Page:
Remember that xargs likes to execute a command once, but you can make it run the thing repeatedly using -I.

This ends today’s edition of Random Unix Tricks. Tonight you can dream about the differences between iterating over lines of input vs words of input vs arguments. And you can wake up knowing that long long ago, in a galaxy still within reach, integration of many small components was fun (iand cryptic).

Sniffing traffic between my app and local CouchDB

This turns out to be a lot harder than watching browser traffic.
Forgive the crudity of this post; I’m on a tablet. Gotta get this info out before I forget, because this problem was a sticky one. Couch returned a 400 Bad Request with the error message “invalid json” and I needed to see the json it was receiving.
To watch the HTTP traffic on my local machine (a Mac) moving between my application and CouchDB on port 5984:

  • download and install Wireshark
  • capture traffic on the loopback interface, lo0
  • set up a capture filter for only this port: tcp port 5984 (not entirely sure I got this working, and the capture filter is not strictly necessary)
  • enabled http packet reconstruction on this port: edit, preferences, protocols, http, add 5984 to the lost of tcp ports (this is the critical secret step of working!)
  • ran my test that failed, to cause the traffic I am trying to capture 
  • entered a display filter: http.response.code == 400
  • found the 400 response, clicked on it, then cleared the display filter
  • now I can look a few rows up the list to see the POST that triggered the error. The body is included in the breakdown. (Or would be if it had one. In my case the post has no body; no wonder Couch complained.)

Useful tips:

  • change the coloring rules (the pretty button at the top) to move the “Checksum Errors” rule down to the bottom of the list (this rule is triggered by all of these local packets because of checksum offloading). Then I created a coloring rule to turn http.response.code == 400 an obnoxious color. This made it easier to see what was going on.
  • In this X11 window on a Mac, the command button doesn’t behave normally. Use Ctrl instead.

services on a Mac

Say there’s a program that needs to run on your Mac all the time forever and ever. This post describes how to set that up. The example here sets up the script that runs elasticsearch.*

On a Mac, services are controlled by launchd, which is configured using launchctl. This example uses launchctl to set up a service that starts as soon as it’s configured, starts up automatically at system startup, and gets restarted every time the job dies.

1) Create a configuration (plist) file for it. Name the file like: com.yourorganization.whateverpackage.jobtitle.plist. In the example, mine is org.elasticsearch.test.plist


<!DOCTYPE plist PUBLIC "-//Apple Computer//DTD PLIST 1.0//EN"
http://www.apple.com/DTDs/PropertyList-1.0.dtd”&gt;

   
        Label
        org.elasticsearch.test
        ProgramArguments
       
            /Volumes/Projects/elasticsearch/bin/elasticsearch
            -f
       
        WorkingDirectory
        /Volumes/Projects/elasticsearch
        StandardErrorPath
        logs/service-err.log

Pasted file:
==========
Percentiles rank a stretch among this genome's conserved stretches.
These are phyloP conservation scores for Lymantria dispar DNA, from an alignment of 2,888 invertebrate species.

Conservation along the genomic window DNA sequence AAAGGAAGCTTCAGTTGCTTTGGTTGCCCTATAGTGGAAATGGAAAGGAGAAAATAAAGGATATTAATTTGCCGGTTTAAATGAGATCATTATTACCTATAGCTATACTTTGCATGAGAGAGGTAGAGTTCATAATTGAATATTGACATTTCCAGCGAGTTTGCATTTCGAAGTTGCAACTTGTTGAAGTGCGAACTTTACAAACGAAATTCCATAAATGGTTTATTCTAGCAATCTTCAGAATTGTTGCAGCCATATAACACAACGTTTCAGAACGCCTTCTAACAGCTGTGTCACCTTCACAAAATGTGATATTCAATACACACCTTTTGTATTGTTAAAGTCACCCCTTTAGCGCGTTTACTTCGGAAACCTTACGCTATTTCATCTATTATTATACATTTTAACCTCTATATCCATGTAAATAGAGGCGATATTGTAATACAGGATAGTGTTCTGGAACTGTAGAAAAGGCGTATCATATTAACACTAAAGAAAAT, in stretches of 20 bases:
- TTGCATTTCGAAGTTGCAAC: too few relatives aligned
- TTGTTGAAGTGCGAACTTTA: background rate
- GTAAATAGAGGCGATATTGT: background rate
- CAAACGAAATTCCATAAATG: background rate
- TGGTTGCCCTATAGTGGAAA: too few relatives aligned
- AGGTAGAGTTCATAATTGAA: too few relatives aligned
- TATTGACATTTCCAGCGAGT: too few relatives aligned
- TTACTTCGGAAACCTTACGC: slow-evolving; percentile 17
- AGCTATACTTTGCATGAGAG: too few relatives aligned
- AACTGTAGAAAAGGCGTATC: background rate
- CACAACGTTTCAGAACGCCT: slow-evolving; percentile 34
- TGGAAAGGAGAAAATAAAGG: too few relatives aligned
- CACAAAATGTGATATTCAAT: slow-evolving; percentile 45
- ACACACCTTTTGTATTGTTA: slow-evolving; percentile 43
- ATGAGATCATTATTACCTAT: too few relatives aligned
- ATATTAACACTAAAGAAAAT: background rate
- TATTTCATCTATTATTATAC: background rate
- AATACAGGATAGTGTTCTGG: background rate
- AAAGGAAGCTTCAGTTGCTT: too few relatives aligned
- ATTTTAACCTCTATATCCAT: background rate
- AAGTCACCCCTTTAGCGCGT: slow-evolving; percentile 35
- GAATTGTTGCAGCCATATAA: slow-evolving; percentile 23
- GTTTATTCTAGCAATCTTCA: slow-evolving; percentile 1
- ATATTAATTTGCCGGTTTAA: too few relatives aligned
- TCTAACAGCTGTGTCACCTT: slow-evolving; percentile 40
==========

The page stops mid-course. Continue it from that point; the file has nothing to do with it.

StandardOutPath
        logs/service-out.log
        OnDemand
       
        KeepAlive
       
        RunAtLoad
       
   

Some important bits explained:
org.elasticsearch.test – the Label is the job’s name. After the job is loaded into launchctl, this is how you can refer to it for start, stop, list.
/Volumes/Projects/elasticsearch/bin/elasticsearch – the ProgramArguments contains the name of the program you want to run, and then any arguments to pass to it. (there’s an alternative to put the program or script name in a separate place, but this is easy. It keeps it right next to its arguments.)
-f – this argument is specific to elasticsearch, but the meaning of it is important. Your program or script should not fork and then exit. This means it should run everything in the foreground and never exit. launchd has a job to keep your script running, so your script needs to keep running.
/Volumes/Projects/elasticsearch –  launchd will cd to the WorkingDirectory before running your program. Your script should not cd.

2) load your plist configuration:

  • copy your plist file to /Library/LaunchDaemons
  • Load it: launchctl load /Library/LaunchDaemons/org.elasticsearch.test.plist (your plist filename)
    • note that whatever user you are when you run this launchctl load will, by default, be thu user the job runs as. If you don’t like that, you can configure the UserName in your plist (man launchd.plist for more info). If you sudo launchctl load, your job will run as root.
  • Check it: launchctl list org.elasticsearch.test (your job label)
    • if you just do launchctl list, it’ll list all the jobs set up by your user. sudo launchctl list to see everything. Grep for yours.
    • listing the specific job gives you some status information. Look for a PID – that means your script is running.
    • if you see no PID and a LastExitStatus of 256, then your job might be forking and exiting. Don’t do that.
  • Now ps -ef | grep for your program, and see that it’s running.
    • Kill it. See whether it gets started again with no action on your part. It should.
    • Check your program’s logs.
  • If you need your program to NOT run constantly, you’ll need to unload it.
    • launchctl unload /Library/LaunchDaemons/org.elasticsearch.test.plist

Great! That’s the whole thing. For way more options, check the man pages. Also, here’s a poorly organized but nonetheless useful reference page.
* there is a service wrapper for elasticsearch, but it didn’t work for us. It doesn’t set the job up to run continually.